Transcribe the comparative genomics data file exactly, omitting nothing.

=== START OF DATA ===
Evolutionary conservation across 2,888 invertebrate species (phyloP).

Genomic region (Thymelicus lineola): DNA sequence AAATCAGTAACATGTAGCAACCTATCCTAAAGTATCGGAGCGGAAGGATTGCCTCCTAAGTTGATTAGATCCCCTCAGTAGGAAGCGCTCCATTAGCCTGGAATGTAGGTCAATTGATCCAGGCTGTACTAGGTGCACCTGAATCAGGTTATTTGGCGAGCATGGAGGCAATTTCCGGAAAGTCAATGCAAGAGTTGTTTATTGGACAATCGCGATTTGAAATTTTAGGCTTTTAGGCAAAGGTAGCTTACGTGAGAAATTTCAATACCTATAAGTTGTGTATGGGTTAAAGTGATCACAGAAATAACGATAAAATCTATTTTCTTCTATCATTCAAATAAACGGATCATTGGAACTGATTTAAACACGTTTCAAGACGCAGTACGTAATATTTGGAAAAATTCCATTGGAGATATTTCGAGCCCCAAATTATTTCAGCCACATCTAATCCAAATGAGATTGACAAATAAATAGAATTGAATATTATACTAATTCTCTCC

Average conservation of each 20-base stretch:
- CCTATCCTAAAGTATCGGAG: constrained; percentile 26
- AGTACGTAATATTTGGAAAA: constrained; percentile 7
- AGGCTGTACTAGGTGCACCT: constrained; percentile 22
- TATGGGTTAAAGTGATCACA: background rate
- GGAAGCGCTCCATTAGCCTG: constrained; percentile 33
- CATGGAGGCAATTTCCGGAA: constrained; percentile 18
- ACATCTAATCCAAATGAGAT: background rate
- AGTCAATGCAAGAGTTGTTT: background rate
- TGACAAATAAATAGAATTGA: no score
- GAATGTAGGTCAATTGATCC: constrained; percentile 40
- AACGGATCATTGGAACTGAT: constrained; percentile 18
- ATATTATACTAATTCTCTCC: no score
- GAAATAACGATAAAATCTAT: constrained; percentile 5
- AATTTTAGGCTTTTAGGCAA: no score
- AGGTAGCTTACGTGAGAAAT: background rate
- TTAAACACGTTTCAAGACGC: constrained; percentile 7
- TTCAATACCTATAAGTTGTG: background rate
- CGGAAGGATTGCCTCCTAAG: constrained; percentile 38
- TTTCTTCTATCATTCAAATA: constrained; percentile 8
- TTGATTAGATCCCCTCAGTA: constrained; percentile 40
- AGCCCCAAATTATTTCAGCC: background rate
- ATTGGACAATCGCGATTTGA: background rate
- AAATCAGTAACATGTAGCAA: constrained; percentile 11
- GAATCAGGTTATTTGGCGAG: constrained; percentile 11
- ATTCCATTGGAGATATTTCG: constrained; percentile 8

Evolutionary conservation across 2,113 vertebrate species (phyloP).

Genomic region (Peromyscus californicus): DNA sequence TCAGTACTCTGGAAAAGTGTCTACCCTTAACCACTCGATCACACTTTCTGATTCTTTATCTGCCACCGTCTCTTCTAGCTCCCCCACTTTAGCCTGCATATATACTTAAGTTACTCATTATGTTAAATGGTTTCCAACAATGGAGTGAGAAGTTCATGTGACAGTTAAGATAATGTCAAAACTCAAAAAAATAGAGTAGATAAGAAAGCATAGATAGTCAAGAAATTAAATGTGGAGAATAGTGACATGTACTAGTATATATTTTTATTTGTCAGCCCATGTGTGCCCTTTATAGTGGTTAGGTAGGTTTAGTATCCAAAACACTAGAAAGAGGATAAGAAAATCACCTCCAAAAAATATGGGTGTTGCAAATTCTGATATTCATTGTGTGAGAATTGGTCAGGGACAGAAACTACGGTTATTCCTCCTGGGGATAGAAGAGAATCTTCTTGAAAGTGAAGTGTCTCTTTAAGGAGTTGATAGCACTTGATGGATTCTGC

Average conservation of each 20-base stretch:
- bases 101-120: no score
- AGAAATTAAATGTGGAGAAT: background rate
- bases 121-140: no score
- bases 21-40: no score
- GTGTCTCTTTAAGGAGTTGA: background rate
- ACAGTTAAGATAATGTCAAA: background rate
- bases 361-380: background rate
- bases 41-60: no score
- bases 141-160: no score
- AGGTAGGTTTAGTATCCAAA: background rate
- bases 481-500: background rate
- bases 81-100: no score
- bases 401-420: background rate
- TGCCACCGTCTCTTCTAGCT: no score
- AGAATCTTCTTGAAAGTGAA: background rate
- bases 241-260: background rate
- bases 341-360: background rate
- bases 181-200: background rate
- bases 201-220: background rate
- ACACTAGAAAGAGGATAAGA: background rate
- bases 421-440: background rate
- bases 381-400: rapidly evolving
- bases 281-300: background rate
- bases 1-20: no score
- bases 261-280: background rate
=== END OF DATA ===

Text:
Evolutionary conservation across 2,888 invertebrate species (phyloP).

Genomic region (Thymelicus lineola): DNA sequence AAATCAGTAACATGTAGCAACCTATCCTAAAGTATCGGAGCGGAAGGATTGCCTCCTAAGTTGATTAGATCCCCTCAGTAGGAAGCGCTCCATTAGCCTGGAATGTAGGTCAATTGATCCAGGCTGTACTAGGTGCACCTGAATCAGGTTATTTGGCGAGCATGGAGGCAATTTCCGGAAAGTCAATGCAAGAGTTGTTTATTGGACAATCGCGATTTGAAATTTTAGGCTTTTAGGCAAAGGTAGCTTACGTGAGAAATTTCAATACCTATAAGTTGTGTATGGGTTAAAGTGATCACAGAAATAACGATAAAATCTATTTTCTTCTATCATTCAAATAAACGGATCATTGGAACTGATTTAAACACGTTTCAAGACGCAGTACGTAATATTTGGAAAAATTCCATTGGAGATATTTCGAGCCCCAAATTATTTCAGCCACATCTAATCCAAATGAGATTGACAAATAAATAGAATTGAATATTATACTAATTCTCTCC

Average conservation of each 20-base stretch:
- CCTATCCTAAAGTATCGGAG: constrained; percentile 26
- AGTACGTAATATTTGGAAAA: constrained; percentile 7
- AGGCTGTACTAGGTGCACCT: constrained; percentile 22
- TATGGGTTAAAGTGATCACA: background rate
- GGAAGCGCTCCATTAGCCTG: constrained; percentile 33
- CATGGAGGCAATTTCCGGAA: constrained; percentile 18
- ACATCTAATCCAAATGAGAT: background rate
- AGTCAATGCAAGAGTTGTTT: background rate
- TGACAAATAAATAGAATTGA: no score
- GAATGTAGGTCAATTGATCC: constrained; percentile 40
- AACGGATCATTGGAACTGAT: constrained; percentile 18
- ATATTATACTAATTCTCTCC: no score
- GAAATAACGATAAAATCTAT: constrained; percentile 5
- AATTTTAGGCTTTTAGGCAA: no score
- AGGTAGCTTACGTGAGAAAT: background rate
- TTAAACACGTTTCAAGACGC: constrained; percentile 7
- TTCAATACCTATAAGTTGTG: background rate
- CGGAAGGATTGCCTCCTAAG: constrained; percentile 38
- TTTCTTCTATCATTCAAATA: constrained; percentile 8
- TTGATTAGATCCCCTCAGTA: constrained; percentile 40
- AGCCCCAAATTATTTCAGCC: background rate
- ATTGGACAATCGCGATTTGA: background rate
- AAATCAGTAACATGTAGCAA: constrained; percentile 11
- GAATCAGGTTATTTGGCGAG: constrained; percentile 11
- ATTCCATTGGAGATATTTCG: constrained; percentile 8

Evolutionary conservation across 2,113 vertebrate species (phyloP).

Genomic region (Peromyscus californicus): DNA sequence TCAGTACTCTGGAAAAGTGTCTACCCTTAACCACTCGATCACACTTTCTGATTCTTTATCTGCCACCGTCTCTTCTAGCTCCCCCACTTTAGCCTGCATATATACTTAAGTTACTCATTATGTTAAATGGTTTCCAACAATGGAGTGAGAAGTTCATGTGACAGTTAAGATAATGTCAAAACTCAAAAAAATAGAGTAGATAAGAAAGCATAGATAGTCAAGAAATTAAATGTGGAGAATAGTGACATGTACTAGTATATATTTTTATTTGTCAGCCCATGTGTGCCCTTTATAGTGGTTAGGTAGGTTTAGTATCCAAAACACTAGAAAGAGGATAAGAAAATCACCTCCAAAAAATATGGGTGTTGCAAATTCTGATATTCATTGTGTGAGAATTGGTCAGGGACAGAAACTACGGTTATTCCTCCTGGGGATAGAAGAGAATCTTCTTGAAAGTGAAGTGTCTCTTTAAGGAGTTGATAGCACTTGATGGATTCTGC

Average conservation of each 20-base stretch:
- bases 101-120: no score
- AGAAATTAAATGTGGAGAAT: background rate
- bases 121-140: no score
- bases 21-40: no score
- GTGTCTCTTTAAGGAGTTGA: background rate
- ACAGTTAAGATAATGTCAAA: background rate
- bases 361-380: background rate
- bases 41-60: no score
- bases 141-160: no score
- AGGTAGGTTTAGTATCCAAA: background rate
- bases 481-500: background rate
- bases 81-100: no score
- bases 401-420: background rate
- TGCCACCGTCTCTTCTAGCT: no score
- AGAATCTTCTTGAAAGTGAA: background rate
- bases 241-260: background rate
- bases 341-360: background rate
- bases 181-200: background rate
- bases 201-220: background rate
- ACACTAGAAAGAGGATAAGA: background rate
- bases 421-440: background rate
- bases 381-400: rapidly evolving
- bases 281-300: background rate
- bases 1-20: no score
- bases 261-280: background rate